My opponent has been sticking a flyer on mailboxes in our community that says: “Mike Jacobs says he’s a hero for helping to pass the Property Tax Assessment Freeze referendum that we must vote on Tuesday.”
I’m no hero, although my kids think I am. That’s good enough for me.
But I do want to make sure that you have correct and complete information about what the Property Tax Assessment Freeze is, how it works, and why it’s important that we renew it this year. The measure appears to have a small but dedicated band of opponents who are spreading misinformation about it.
The original Property Tax Assessment Freeze was passed during the 2006 session of the General Assembly, ratified overwhelmingly by DeKalb County voters in the 2006 election, and went into effect at the beginning of 2007. Unfortunately, because some of my colleagues in the DeKalb County legislative delegation insisted upon writing a five-year sunset into the legislation, the current assessment freeze will expire at the end of the 2011 tax year unless it is renewed.
That renewal is on your ballot this year. My opponent says the renewal is unnecessary because “[w]e already have a Property Tax Assessment Freeze in force for 2 more years.” This statement is factually incorrect and misrepresents why it’s important to renew the assessment freeze this year.
The Property Tax Assessment Freeze is only in effect for one more tax year, 2011, not for two years. More importantly, there isn’t another election scheduled in unincorporated DeKalb County between the 2010 election and the expiration of the current assessment freeze. This Tuesday, November 2, is our last opportunity to renew the assessment freeze before it expires.
If passed by voters on November 2, this renewal will remain in place for an additional five years until the end of 2016.
The assessment freeze applies only to the county government’s portion of your property tax bill, not the board of education’s portion. It also applies only to homesteads (your primary residence).
Does the Property Tax Assessment Freeze save you money? Absolutely! In most cases, it saves a homeowner hundreds of dollars. If you look at your most recent property tax bill, you should see an item in capital letters that says: “THE PROPERTY TAX FREEZE EXEMPTION SAVED YOU X DOLLARS.”
Below is part of my 2010 property tax bill. The item I just mentioned is highlighted. Using my bill as an example, the amount saved by the assessment freeze is $298.76.
If the Property Tax Assessment Freeze does not prevail on November 2, each homeowner will see this dollar amount (whatever the equivalent amount to my $298.76 is on your bill) added back into their property tax bill starting in 2012.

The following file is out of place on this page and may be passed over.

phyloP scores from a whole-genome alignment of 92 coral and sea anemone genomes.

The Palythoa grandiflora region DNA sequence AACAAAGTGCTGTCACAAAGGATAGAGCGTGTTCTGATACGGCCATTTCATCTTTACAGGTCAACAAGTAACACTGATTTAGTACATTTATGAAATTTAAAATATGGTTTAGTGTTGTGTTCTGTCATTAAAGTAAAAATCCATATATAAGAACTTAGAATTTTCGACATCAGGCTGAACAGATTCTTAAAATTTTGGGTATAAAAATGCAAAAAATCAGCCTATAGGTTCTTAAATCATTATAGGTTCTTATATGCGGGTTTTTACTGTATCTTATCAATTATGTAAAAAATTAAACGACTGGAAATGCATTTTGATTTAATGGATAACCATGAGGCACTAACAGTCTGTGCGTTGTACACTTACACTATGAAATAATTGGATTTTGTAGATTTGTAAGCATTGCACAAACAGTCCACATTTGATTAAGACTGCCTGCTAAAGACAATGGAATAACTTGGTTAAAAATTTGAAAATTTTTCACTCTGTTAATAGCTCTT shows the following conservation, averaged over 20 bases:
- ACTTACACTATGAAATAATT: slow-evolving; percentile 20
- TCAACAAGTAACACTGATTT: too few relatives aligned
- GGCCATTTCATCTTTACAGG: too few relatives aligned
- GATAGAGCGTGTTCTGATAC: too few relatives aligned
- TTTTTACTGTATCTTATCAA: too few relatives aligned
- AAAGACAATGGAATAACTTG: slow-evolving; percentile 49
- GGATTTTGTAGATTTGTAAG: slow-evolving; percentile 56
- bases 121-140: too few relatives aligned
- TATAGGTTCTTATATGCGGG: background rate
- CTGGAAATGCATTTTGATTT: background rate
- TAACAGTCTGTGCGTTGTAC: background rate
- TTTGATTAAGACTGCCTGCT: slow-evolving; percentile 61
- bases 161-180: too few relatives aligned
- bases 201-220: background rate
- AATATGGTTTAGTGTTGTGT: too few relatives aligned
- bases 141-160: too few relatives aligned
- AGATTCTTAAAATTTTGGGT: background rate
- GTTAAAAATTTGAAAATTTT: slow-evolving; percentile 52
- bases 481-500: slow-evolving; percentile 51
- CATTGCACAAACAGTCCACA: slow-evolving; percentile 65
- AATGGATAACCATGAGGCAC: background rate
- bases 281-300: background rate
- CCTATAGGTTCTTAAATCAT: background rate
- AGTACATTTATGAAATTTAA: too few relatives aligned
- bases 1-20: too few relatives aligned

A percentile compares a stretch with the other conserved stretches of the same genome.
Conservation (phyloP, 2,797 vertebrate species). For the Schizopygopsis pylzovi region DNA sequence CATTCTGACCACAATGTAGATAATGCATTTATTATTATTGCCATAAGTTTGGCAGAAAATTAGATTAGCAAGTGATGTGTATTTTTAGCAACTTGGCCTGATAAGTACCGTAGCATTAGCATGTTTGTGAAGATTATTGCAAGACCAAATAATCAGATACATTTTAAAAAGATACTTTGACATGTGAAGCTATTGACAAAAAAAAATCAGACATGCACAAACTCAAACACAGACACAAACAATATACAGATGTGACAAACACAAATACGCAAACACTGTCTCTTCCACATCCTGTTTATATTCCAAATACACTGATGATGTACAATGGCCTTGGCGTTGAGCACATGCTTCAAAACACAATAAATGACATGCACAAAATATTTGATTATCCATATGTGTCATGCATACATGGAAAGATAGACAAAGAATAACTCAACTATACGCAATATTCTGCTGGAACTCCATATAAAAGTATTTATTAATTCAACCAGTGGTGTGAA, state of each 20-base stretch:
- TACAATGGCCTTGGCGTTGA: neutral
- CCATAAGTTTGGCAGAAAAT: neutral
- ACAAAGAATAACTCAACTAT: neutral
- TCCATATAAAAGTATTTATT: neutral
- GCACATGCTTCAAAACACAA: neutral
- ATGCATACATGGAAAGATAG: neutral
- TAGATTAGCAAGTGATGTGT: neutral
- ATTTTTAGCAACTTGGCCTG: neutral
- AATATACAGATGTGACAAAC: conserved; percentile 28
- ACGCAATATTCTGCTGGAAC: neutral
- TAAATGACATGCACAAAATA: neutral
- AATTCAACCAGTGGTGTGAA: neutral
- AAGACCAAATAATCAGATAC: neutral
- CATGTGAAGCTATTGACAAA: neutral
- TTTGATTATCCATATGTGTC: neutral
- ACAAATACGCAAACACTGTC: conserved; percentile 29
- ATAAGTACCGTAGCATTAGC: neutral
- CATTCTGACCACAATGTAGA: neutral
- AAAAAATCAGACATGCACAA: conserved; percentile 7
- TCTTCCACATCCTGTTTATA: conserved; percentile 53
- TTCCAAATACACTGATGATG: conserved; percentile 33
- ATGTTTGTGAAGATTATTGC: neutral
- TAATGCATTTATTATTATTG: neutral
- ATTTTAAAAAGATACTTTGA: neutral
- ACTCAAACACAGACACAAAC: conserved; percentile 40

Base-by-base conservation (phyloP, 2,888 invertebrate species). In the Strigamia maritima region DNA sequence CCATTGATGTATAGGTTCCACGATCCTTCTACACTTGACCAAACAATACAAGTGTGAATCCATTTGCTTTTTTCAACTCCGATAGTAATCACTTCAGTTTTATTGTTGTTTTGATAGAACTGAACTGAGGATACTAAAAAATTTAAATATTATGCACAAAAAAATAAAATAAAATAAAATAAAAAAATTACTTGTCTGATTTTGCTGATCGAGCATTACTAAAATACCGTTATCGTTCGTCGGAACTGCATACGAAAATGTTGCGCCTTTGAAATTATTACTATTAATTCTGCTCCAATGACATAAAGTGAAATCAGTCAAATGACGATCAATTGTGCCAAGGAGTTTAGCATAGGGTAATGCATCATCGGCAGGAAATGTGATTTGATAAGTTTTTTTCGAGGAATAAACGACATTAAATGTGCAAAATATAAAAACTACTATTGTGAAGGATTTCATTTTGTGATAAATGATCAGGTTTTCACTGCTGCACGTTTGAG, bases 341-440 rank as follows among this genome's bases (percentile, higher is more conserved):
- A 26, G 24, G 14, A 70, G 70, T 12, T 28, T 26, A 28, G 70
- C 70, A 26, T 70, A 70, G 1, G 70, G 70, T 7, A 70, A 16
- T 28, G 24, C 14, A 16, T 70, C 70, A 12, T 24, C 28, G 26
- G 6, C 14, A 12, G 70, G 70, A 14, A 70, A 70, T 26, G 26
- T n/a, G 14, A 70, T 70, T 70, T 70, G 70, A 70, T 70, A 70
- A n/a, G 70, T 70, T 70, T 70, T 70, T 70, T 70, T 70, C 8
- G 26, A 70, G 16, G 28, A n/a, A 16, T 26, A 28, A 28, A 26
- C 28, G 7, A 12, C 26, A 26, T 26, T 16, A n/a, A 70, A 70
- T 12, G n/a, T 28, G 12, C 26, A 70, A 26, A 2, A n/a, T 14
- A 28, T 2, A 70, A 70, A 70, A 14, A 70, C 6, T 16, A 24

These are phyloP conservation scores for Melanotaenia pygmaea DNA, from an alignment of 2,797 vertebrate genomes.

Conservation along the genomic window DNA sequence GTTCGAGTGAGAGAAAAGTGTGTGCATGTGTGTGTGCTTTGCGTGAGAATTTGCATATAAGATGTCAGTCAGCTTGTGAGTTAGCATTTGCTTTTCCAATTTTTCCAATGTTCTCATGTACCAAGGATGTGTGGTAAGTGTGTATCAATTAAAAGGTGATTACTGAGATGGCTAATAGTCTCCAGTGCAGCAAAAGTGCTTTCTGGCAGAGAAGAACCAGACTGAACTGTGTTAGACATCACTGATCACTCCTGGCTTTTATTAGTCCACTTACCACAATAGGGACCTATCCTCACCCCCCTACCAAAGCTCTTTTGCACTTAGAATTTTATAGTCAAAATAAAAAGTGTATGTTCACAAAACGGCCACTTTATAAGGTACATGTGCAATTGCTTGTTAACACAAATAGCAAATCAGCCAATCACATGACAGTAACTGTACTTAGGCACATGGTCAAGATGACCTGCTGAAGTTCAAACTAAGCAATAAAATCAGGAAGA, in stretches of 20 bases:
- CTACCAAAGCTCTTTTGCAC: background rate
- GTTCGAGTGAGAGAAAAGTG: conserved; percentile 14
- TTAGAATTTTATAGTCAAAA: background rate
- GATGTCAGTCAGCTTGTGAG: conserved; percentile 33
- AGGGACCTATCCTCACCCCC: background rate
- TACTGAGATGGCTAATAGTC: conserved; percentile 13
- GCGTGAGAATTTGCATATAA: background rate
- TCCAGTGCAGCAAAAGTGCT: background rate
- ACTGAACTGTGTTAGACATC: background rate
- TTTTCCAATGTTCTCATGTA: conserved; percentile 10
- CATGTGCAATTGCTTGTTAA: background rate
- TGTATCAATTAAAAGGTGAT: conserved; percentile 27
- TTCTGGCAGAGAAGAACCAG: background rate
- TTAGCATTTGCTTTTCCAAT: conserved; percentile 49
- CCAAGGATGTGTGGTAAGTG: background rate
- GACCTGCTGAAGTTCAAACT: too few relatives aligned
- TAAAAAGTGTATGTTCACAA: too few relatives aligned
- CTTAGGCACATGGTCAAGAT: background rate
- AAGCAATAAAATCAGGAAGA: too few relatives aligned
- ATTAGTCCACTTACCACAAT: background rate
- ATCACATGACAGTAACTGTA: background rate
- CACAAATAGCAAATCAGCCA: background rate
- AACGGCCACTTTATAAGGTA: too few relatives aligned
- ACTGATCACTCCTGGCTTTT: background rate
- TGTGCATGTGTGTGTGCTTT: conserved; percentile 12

Two components govern the amount of money that you pay in property taxes to the county government: the millage rate and your property assessment. The millage rate is set by the DeKalb County Commission. In theory, the commissioners could reduce the millage rate to alleviate the impact of failing to pass the assessment freeze referendum this Tuesday. But you and I know that won’t happen.
Another important benefit of the Property Tax Assessment Freeze is that it eliminates backdoor property tax hikes. Rather than raising your property taxes by artificially increasing the assessed value of your home – something the county continues to do even as home values slide downward – the assessment freeze forces the county commission to vote to increase the millage rate openly and publicly if they want to raise your property taxes.
Simply put, the assessment freeze makes your elected county commissioners accountable for raising your property taxes, rather than letting an unaccountable tax assessor handle the dirty work of raising your property taxes.
In technical terms, the Property Tax Assessment Freeze is known as a “floating homestead exemption” because it causes your homestead exemption to increase by an amount equal to any increase in the assessed value of your home, thus erasing the increase in your property assessment. That means it does not prevent the assessed value of your home from being reduced if the fair market value goes down. The “freeze” only serves as a ceiling on the assessed value of your home, not a floor.
The Property Tax Assessment Freeze is a real mechanism that saves you money and holds your property taxes in check. The five-year renewal of the assessment freeze is titled “DeKalb County Homestead Referendum” on your ballot and is the very last item. I hope you will join me in supporting it.